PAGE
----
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GoG's Guillaume Rambourg

Good Old Games' MD on the future of the past

Retro PC game download site Good Old Games (aka GoG) is part of Polish developer/publisher CD Projekt, a firm also well know for RPG The Witcher and its work localising and distributing third party games for Eastern Europe. GoG make headlines last week, thanks to a hoax closure - which may have angered many of its customers, but unquestionably created an enormous amount of profile for the relaunched site.

The apparent closure seemed especially puzzling to GamesIndustry.biz at the time, having interviewed current GoG MD Guillaume Rambourg a few weeks previously. He was openly optimistic about the service's present, though perhaps a little less sure about what the years to come may bring...

GamesIndustry.biz What was your background before this role?
Guillaume Rambourg

I'm the new managing director of Good Old Games, since March. But working for CD Projekt for three years, for another company from the group. They have a few other companies, there was one called Porting House I was managing, then I took over GoG five months ago.

GamesIndustry.biz How's GoG going now? Are you where you expected to be at this point?
Guillaume Rambourg

We have made quite some progress since we launched in October 2008. As of today we have over 230 games on GoG, we sign content from major publishers like Activision, Ubisoft, Atari. We launched some Atari games back in May. We had Outcast, Master of Orion, so we are quite satisfied with our trend. The thing is, I believe we are running after roughly 200 good old games, and then I think the PC catalogue will be pretty much packed. There are only so many good old games. 450, 500 and then I think we'll be done. So what can I say...?

GamesIndustry.biz What happens then, where can you go next?
Guillaume Rambourg

It took us two years to get 230 games, so I think it will still take us at least another year, maybe two years to get to 400. We still have much on the plate. Our current strategy is to have one key publisher per quarter, so we had Atari in May, that was the second quarter, right. So I think we will hopefully announce another big publisher before Christmas.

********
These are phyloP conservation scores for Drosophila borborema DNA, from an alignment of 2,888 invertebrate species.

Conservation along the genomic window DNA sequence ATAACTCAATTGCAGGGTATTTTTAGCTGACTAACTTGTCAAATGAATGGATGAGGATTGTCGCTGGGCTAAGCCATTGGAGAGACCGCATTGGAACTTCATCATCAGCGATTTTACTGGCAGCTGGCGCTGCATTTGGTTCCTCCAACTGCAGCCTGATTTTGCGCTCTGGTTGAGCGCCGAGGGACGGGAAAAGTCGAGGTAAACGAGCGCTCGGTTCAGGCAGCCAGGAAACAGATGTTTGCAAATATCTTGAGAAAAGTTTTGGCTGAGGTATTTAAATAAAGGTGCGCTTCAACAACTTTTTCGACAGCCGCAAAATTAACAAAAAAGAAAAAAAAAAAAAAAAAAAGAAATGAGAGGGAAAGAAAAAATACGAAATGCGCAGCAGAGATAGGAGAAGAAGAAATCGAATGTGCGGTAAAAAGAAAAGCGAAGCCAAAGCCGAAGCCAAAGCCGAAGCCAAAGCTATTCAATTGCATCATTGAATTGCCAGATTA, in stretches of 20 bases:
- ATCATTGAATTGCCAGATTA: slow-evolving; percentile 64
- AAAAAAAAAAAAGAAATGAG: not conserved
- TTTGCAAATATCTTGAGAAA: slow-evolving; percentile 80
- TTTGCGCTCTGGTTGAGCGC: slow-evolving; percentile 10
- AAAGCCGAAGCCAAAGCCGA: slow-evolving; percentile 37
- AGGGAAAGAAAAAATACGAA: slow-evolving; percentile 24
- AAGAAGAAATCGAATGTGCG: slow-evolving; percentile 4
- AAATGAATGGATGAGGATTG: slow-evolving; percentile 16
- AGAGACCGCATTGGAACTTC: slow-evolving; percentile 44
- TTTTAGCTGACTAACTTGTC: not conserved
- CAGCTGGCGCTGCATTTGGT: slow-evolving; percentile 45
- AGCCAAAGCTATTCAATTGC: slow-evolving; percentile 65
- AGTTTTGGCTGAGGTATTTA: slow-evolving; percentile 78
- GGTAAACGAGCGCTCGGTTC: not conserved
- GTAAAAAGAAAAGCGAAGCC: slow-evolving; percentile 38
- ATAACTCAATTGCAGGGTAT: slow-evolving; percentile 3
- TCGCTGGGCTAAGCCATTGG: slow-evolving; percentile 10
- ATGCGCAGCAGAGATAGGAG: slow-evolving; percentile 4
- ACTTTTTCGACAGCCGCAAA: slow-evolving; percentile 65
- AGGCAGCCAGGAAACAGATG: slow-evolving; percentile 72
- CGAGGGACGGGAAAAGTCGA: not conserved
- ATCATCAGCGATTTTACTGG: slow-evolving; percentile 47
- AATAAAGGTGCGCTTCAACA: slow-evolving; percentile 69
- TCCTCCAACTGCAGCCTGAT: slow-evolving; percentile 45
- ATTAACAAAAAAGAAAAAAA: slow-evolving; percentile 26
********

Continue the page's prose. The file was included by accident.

GamesIndustry.biz Although you're the only retro-only service, you do get a lot of older titles cropping up on Steam and Direct2Drive. Have you had problems signing up titles because they're disputed?
Guillaume Rambourg

I don't think we have any kind of strong competition. We have a niche market, we don't want to touch full-price for now, we don't want to touch new releases. We want to fully concentrate on back catalogue titles. We have a niche and we try and go as deep as we can, have some singularity and be different than the competition. I wouldn't call Steam and others our competitors.

GamesIndustry.biz How has the business model changes in the two years you've been running? Have you been able to experiment with sales and new trends?
Guillaume Rambourg

We're learning every day, because digital distribution is evolving all the time. I would say the business model is still the same; we just have a better flair, a better feeling for pitching certain titles, reviving certain brands so we have the right angle and the right approach to make the business model more efficient. But in the end we still have the same roots, the same ideas as in the beginning. We're just building up on a solid foundation.

GamesIndustry.biz Do the crazy sales that have gone well for other channels appeal? Or is it a bit academic when your prices are low anyway?
Guillaume Rambourg

We have only two price points on GoG – we have $5.99 and $9.99. So as such we have already quite a pure message for the users. So of course we run promotions, but we are not so much into it. We believe that the best way to promote the games it not to have promotions all the time, but to put your heart into it. That's why we specialise in reviving the brands by adding some exclusive interviews, talking to the guys who made those games. I think this is the best way, not to dive into endless promotions all the time, and devalue the products.

GamesIndustry.biz How much does your audience engender that – older, more affluent gamers, who already treasure these games rather than consider them a commodity?
Guillaume Rambourg

Yes, this is our approach from the very beginning. That's why we are DRM-free and so on. Nowadays, the users have a huge offering on their plate, they are trawling under a huge offer. So the users that are very knowledgeable about what they want, and which are the best games. So an old game today, we have to play on commercial factors like convenience and being DRM free, and play on emotions as well. We are putting a lot of heart into it, because that's the only way to convince people to put down six bucks or ten bucks. Even though it's not so much, but to spend their money on an old game rather than the latest trendiest thing.

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Alec Meer avatar

Alec Meer

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A 10-year veteran of scribbling about video games, Alec primarily writes for Rock, Paper, Shotgun, but given any opportunity he will escape his keyboard and mouse ghetto to write about any and all formats.

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